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Running: Cheaper Than Therapy By Chas Newkey-Burden

Release date: 15th December, 2017
Publisher: Bloomsbury Sport

List Price: 10.99
Our Price: 8.99
You Save: 2 (18%)
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No-one is quite sure who collates such statistics, but mid-February is, apparently, the time when 80% of people give up on their new year resolutions.

Presumably a comprehensive range of excuses are being nurtured as you read this, but all will represent a victory for the mind over body; “I can’t do it” is likely to be the most common explanation for giving up, even though (as readers of last week’s review of In The Zone will know), the body is perfectly capable of continuing.

If your longer-term commitment to a resolution made less than five weeks ago is wavering, therefore, then acquiring a copy of Running: Cheaper Than Therapy is highly recommended.

The book’s most attractive feature is that it isn’t preachy. The author doesn’t employ a supercilious tone, a characteristic evident from the book’s introduction when he pinpoints happiness as one of the most important reasons for donning a pair of trainers and start running around the local park. Nor, he adds, should you concern yourself with how you look in a pair of shorts – no-one gives a monkeys about your appearance, so just get on with your running.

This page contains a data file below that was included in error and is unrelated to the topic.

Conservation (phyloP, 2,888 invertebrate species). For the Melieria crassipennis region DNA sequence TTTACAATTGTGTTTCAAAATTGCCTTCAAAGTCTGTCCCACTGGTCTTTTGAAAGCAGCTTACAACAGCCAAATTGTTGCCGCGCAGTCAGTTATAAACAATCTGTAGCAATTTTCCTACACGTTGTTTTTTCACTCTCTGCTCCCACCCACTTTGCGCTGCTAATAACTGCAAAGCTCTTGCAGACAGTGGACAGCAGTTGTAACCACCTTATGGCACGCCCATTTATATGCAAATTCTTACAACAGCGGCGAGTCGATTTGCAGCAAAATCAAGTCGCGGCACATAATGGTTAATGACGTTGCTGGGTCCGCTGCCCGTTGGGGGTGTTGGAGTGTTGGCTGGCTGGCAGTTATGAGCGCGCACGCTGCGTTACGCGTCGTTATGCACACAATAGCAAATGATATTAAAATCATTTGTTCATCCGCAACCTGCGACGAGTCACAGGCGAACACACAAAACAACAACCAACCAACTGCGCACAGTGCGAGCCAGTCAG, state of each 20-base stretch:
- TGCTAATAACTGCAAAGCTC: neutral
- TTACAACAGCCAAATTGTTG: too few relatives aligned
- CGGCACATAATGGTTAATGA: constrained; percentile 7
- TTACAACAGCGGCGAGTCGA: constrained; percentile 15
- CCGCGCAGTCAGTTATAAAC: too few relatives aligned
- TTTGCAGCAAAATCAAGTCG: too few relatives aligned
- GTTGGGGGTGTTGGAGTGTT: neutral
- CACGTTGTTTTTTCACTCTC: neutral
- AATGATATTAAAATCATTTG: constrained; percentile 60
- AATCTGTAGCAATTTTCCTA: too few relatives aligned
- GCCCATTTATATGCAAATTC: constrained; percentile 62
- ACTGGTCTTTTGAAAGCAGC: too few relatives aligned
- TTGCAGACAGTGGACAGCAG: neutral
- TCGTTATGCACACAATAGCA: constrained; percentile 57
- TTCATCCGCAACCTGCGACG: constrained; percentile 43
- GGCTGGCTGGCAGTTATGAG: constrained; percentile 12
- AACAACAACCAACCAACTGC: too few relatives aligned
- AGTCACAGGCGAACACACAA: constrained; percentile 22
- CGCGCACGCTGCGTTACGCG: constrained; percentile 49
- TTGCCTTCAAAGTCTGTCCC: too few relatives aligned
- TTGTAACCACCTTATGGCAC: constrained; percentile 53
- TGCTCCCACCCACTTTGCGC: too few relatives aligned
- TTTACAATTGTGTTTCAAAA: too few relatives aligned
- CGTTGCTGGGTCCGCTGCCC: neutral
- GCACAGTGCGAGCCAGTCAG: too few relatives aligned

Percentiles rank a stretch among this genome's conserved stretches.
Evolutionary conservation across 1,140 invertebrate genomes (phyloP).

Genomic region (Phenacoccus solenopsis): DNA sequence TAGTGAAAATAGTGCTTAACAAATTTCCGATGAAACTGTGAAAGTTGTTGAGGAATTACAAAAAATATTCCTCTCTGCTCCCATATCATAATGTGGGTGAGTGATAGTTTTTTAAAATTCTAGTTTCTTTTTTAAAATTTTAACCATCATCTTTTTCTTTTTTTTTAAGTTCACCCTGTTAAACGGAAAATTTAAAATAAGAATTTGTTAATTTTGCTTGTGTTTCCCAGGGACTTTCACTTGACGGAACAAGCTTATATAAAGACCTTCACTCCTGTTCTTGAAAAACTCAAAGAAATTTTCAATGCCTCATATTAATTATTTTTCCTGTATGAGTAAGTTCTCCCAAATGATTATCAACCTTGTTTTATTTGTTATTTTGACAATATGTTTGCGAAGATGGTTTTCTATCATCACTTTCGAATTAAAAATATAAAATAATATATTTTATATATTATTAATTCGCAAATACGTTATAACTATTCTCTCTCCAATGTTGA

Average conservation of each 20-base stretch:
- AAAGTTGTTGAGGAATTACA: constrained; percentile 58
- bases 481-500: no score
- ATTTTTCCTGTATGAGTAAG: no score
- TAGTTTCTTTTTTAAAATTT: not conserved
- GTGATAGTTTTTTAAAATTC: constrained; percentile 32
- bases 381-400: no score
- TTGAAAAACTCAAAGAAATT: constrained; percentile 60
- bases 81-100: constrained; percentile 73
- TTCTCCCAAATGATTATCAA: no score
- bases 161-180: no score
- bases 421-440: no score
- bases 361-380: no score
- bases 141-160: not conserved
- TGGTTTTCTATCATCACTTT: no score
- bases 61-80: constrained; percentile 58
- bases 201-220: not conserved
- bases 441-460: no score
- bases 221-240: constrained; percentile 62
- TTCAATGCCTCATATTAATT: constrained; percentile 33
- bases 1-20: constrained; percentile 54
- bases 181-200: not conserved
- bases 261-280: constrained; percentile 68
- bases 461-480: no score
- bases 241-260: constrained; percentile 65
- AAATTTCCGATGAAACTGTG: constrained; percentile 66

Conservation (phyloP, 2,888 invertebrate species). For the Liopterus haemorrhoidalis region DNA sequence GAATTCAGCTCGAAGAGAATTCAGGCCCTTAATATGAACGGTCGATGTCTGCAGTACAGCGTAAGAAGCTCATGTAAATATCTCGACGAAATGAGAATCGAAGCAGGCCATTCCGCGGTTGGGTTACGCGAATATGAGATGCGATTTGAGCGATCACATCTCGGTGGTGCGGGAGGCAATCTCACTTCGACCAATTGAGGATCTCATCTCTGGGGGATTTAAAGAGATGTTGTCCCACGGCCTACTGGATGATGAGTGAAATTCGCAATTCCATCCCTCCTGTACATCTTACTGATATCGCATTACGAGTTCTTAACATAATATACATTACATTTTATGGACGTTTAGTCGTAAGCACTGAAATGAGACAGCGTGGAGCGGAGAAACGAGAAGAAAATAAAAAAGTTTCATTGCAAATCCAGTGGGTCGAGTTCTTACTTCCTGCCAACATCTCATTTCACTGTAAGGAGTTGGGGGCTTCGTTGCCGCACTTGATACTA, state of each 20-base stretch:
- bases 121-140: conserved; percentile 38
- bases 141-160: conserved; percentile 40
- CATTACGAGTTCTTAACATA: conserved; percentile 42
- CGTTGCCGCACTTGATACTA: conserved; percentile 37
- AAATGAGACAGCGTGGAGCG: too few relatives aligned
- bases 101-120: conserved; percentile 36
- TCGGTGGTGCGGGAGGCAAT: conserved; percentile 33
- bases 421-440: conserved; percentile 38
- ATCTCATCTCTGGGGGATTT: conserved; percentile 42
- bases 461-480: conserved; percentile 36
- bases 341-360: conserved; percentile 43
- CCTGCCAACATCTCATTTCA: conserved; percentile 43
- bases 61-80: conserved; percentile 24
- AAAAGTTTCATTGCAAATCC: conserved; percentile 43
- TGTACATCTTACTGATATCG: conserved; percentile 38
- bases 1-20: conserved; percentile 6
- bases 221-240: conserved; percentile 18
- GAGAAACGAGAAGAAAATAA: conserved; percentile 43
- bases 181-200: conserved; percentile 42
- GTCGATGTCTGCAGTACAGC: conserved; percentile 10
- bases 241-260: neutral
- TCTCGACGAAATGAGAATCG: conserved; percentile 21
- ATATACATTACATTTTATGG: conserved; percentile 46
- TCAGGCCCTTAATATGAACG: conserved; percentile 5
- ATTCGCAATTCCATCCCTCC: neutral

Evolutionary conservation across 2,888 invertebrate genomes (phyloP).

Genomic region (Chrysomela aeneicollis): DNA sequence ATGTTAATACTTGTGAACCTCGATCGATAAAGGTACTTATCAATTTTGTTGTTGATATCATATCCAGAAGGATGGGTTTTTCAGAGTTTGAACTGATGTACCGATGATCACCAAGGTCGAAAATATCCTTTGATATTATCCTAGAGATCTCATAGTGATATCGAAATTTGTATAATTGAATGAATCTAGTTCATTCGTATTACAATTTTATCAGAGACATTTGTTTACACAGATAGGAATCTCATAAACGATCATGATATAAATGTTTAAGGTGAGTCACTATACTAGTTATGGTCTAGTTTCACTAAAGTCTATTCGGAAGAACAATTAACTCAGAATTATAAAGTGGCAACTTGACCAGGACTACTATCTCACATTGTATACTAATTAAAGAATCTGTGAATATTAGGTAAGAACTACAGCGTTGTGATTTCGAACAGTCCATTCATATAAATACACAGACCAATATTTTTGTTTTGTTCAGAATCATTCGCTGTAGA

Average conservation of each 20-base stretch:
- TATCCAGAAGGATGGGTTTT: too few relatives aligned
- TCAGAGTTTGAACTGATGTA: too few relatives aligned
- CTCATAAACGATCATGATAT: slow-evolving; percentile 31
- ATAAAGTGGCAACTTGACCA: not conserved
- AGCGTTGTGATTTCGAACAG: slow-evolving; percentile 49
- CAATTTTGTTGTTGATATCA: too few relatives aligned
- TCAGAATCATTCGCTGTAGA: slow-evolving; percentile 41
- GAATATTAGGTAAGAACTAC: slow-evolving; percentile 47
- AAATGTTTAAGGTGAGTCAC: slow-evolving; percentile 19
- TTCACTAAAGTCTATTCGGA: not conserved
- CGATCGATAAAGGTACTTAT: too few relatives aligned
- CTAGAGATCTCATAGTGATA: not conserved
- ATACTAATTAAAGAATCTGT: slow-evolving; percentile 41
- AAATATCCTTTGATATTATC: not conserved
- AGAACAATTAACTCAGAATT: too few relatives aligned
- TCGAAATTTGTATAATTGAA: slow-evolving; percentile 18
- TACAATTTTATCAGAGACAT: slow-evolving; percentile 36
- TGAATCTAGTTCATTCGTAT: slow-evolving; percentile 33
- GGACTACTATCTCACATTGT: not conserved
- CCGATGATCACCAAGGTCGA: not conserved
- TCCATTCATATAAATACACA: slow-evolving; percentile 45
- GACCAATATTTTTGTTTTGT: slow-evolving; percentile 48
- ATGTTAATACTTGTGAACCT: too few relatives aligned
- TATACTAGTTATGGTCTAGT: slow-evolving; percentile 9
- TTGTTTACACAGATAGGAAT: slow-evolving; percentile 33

Studies have found that running reduces stress, anxiety and depression, but Newkey-Burden reminds us that the happy, contented condition known as ‘runner’s high’ is not only achievable but a medical fact. “We feel jubilation after a long period of exertion,” he writes, “due to a rush of chemical substances called cannabinoids, the same stuff that’s found in marijuana. A healthier high”

There’s more. Running bolsters the immune system; strengthens the knees; it’s cheaper than going to the gym; it can extend your life by more than five years; it lowers the risk of contracting cancer; it’s great for the heart etc etc.

Hopefully, a smattering of these bullet points (extended upon in the book) will have an impact upon those having second thoughts about jettisoning their new year resolution. If not, Newkey-Burden weaves in some very funny anecdotes and contributions from amateur runners such as Alistair Campbell and David Baddiel as well as ‘proper’ athletes including Olympian Liz Yelling.

Buying this book could actually bolster your commitment to continuing with your January resolution, so ask yourself: is my health worth eight quid?

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